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Here my highpoint experience... I paid $220 dollars for it NIB sveral years ago. I figured WTH, its cheap no biggie. Besides being hideous, its was heavy as a boat anchor. Took it home stripped it cleaned and took it to the range. !st mag...issues feeding every round, Swapped mags... same problem. Borrowed some mags from the range, found one that worked. Then it had issues with ejection, until the ejector broke clean off. Sent it back, got 2 new mags and ejector replaced..... took it out... still had jamming issues with mags. Finally said screw it , sold it and learned my lesson. Your 2oo bucks would be better spent on higher qaulioty firearm. And please, for the love of pete, DO NOT depend on this thing to protect yourself and your family with.
 

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I have a whole safe full of $200 guns. A Ruger GP 100, Husqvarna 30.06, Marlin 336 in 35 Rem, and another one in 32 Win Spec., A couple of Colt Peacemaker clones in 44-40, a couple of Win. Ranger shotguns in 12, and 20 ga. Rossi pump .22, Savage .270, and I am sure a few others.

God, I miss having a pawn shop as a customer. There are guns worth buying at $200.

Whether a Highpoint is one of them is debatable. My experience with them, although somewhat limited, is that they work, but are very heavy and cumbersome, with a low round count for the size gun they are. If you just want a beater gun that you aren't going to carry, it might be worth it. If not, I would look elsewhere for something more practicle/useful.
Well put. I have a Hi Point carine that has been great but I bought it as a plinker/trainer not a shtf go to gun. I would recommend to get one of them but now with the craze their prices have gone up like everything else. I have no experience with shooting a Hi Point pistol. I have felt a few at a Pawn Shop and Cabelas and they are brick like to say the least. They are a simple design that utilizes inexpensive build materials and poduction and would not be my first choice as a gun but if that was all that is available I guess I'd take it.

You will notice that most negative comments come from people who have never fired a Hi Point. If you have owned one and it was a lemon flame on. But if you have no experience with them just let those with experience comment on them.

I for one will bash Kel Tec any chance I get because of my experience with a POS PF9.
 

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Discussion Starter · #15 ·
Yes it's ugly, yes it's a heavy. All things I pointed out in my initial post. And, as I said in my last line, if you're looking for a 40 cal to shoot at the range.......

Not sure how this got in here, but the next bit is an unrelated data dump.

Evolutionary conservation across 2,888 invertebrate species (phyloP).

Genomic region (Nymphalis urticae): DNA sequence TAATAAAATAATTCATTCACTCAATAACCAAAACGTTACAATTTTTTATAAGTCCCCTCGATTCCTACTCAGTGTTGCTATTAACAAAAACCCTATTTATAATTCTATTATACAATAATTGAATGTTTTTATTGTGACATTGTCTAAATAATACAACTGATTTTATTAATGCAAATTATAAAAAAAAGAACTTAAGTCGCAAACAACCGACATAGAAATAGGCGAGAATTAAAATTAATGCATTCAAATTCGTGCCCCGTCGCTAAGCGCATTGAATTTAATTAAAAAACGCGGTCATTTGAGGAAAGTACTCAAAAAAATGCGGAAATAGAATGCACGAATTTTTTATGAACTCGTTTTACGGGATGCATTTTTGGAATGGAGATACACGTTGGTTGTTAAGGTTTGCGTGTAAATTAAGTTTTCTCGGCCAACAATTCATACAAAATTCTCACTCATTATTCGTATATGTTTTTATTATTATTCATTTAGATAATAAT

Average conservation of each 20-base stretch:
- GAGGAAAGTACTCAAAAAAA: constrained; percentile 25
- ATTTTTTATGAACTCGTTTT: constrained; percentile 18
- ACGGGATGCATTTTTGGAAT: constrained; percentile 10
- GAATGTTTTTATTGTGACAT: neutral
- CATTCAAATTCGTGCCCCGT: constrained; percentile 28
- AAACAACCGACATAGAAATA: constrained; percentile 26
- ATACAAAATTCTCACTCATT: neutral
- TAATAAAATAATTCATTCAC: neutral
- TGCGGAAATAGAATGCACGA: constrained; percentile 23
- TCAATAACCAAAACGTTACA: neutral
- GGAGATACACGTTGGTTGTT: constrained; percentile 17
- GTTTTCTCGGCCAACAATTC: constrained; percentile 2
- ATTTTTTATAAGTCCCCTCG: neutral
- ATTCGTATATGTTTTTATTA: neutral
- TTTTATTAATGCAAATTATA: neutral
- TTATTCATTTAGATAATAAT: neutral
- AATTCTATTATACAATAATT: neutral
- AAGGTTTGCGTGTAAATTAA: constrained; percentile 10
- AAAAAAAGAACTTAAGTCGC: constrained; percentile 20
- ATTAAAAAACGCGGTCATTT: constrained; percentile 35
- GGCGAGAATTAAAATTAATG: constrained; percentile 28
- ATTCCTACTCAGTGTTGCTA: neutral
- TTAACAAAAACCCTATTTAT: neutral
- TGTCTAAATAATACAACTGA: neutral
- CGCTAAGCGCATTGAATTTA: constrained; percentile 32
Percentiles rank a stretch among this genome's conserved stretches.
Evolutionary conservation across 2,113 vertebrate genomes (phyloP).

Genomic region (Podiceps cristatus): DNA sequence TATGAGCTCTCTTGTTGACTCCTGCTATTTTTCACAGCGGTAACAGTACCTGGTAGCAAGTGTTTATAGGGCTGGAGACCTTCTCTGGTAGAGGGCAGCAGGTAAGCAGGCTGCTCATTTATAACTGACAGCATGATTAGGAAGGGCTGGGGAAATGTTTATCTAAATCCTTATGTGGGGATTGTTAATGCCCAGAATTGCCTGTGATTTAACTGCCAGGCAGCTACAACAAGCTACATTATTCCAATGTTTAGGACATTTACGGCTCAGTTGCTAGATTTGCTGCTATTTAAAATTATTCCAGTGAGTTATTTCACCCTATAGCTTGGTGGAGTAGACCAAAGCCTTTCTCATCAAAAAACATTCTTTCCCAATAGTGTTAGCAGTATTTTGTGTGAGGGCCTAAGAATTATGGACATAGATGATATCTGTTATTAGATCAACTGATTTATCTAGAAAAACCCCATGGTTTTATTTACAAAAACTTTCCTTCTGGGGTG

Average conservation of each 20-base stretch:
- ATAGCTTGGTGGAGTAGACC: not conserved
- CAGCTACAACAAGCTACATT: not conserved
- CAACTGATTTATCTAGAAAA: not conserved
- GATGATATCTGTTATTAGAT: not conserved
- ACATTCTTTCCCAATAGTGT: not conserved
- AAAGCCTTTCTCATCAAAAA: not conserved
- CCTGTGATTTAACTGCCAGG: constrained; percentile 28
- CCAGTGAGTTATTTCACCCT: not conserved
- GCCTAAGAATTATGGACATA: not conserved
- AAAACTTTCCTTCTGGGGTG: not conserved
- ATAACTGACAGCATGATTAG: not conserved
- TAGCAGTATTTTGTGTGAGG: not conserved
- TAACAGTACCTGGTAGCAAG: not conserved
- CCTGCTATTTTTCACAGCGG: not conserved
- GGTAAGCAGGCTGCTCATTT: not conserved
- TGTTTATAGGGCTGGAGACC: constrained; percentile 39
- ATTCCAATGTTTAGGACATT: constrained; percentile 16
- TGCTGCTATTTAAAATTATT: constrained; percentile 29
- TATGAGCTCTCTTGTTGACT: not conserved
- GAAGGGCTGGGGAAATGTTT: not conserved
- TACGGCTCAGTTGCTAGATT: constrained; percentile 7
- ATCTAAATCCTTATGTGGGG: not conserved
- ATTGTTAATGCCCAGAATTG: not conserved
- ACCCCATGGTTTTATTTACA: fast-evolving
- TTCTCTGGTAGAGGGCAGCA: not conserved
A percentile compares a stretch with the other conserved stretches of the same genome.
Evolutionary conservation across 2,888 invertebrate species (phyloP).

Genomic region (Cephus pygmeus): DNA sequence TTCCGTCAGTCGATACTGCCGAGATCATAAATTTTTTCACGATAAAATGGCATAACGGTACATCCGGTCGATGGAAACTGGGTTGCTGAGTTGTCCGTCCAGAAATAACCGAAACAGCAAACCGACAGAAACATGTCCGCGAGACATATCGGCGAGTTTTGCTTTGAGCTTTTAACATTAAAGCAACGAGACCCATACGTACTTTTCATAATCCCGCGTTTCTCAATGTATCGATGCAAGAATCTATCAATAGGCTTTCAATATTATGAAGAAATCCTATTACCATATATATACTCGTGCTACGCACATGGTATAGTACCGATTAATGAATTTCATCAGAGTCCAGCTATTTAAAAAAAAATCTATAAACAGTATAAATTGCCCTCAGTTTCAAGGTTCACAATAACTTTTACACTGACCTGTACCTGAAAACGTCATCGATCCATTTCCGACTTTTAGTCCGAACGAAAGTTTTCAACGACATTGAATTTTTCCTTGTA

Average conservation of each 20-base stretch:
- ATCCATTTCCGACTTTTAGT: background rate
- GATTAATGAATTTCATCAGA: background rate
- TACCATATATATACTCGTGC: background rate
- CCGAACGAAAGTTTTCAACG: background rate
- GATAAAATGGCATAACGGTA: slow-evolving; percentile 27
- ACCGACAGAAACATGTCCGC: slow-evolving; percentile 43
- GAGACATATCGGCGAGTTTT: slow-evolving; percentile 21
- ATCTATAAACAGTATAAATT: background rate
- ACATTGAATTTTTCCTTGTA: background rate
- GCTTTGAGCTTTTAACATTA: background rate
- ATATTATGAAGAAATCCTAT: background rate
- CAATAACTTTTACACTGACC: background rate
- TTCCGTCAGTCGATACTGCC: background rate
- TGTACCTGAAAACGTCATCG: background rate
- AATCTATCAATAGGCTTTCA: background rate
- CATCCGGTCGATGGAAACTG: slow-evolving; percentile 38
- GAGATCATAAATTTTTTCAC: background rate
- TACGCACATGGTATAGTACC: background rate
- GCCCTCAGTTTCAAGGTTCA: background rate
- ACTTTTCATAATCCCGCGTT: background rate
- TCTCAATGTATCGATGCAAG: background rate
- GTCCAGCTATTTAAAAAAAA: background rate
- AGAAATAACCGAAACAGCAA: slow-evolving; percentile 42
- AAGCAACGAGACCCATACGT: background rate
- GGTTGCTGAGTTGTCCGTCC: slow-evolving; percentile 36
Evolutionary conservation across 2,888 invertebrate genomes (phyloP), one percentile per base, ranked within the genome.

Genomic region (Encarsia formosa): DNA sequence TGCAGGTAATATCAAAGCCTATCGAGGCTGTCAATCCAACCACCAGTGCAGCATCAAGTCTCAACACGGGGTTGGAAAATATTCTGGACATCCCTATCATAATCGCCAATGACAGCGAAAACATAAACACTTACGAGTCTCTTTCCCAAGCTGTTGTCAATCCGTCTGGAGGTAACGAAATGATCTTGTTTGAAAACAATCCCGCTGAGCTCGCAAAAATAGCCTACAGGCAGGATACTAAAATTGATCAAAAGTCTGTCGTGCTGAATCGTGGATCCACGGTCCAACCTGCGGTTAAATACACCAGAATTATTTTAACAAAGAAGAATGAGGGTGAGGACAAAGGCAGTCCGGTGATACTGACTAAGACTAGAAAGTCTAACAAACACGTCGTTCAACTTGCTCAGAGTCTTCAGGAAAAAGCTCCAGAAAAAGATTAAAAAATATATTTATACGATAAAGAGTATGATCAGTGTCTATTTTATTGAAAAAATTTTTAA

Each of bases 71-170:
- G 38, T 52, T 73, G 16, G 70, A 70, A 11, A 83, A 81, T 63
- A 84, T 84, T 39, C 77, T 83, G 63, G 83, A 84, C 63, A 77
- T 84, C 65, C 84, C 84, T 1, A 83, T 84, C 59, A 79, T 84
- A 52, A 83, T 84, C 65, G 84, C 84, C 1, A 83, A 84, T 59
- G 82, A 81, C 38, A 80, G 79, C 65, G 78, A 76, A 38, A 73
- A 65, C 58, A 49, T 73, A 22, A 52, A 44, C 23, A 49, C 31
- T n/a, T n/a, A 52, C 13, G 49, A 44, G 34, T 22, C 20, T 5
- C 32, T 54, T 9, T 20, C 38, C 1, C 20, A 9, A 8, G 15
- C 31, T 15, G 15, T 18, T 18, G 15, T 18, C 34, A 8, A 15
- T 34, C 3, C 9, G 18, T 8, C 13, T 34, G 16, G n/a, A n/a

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Many people own a Hi-Point, and they seem to function decently. The warranty and price attract many people that may not know better. I will say that it's next to impossible to find a holster for a Hi Point. The best one I've seen so far is more for off-body carry:



Sorry, I couldn't help myself. Carry on...
 

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A 200$ hammer that shoots straight and I enjoy shooting. Ill take it ;)
It was my attempt at humor. In all seriousness, if it shoot's straight and does so reliably - no harm, no foul. IMO, they're ugly as all get out and I've heard very little good things about them (from people who've owned them, not just the interwebz).

Range toy? Sure, as long as you don't mind being seen with one. :rofl:

Is it something I'd personally choose to defend myself or loved ones? Nah.

If it's all you can afford, it's better than nothing.
 
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While I personally do not own a Hi-Point if that is the only thing someone can afford it is better than a sharp pointy stick.
 

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Highpoint pistol= Turd.

If you believe otherwise you are deluding yourself.
Did you own a Turd?

I had a High-Point .40 that I polished the feed ramp and dressed the top of the magazines and it was flawless afterward. Did get some FTF's before the work on it, but it's a good house gun and targets dead on. And yes, it's a good hammer.:smile:

I watched some uneducated individual on youtube throw his High-Point 9mm at a drum, then throw it into a campfire and whine about it not firing. It's a tool, use it or sell it. Don't flush it.

I have since traded up for a Ruger SR40c.
 

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It's kind of interesting, I have heard very little bad about High-Points from the people that have them, and very little good from people that don't.
That's human nature at work. Few want to own up to buying an inferior product; it takes some character to announce to the world that you bought a third-rate product (not speaking of the Hi-Point specifically).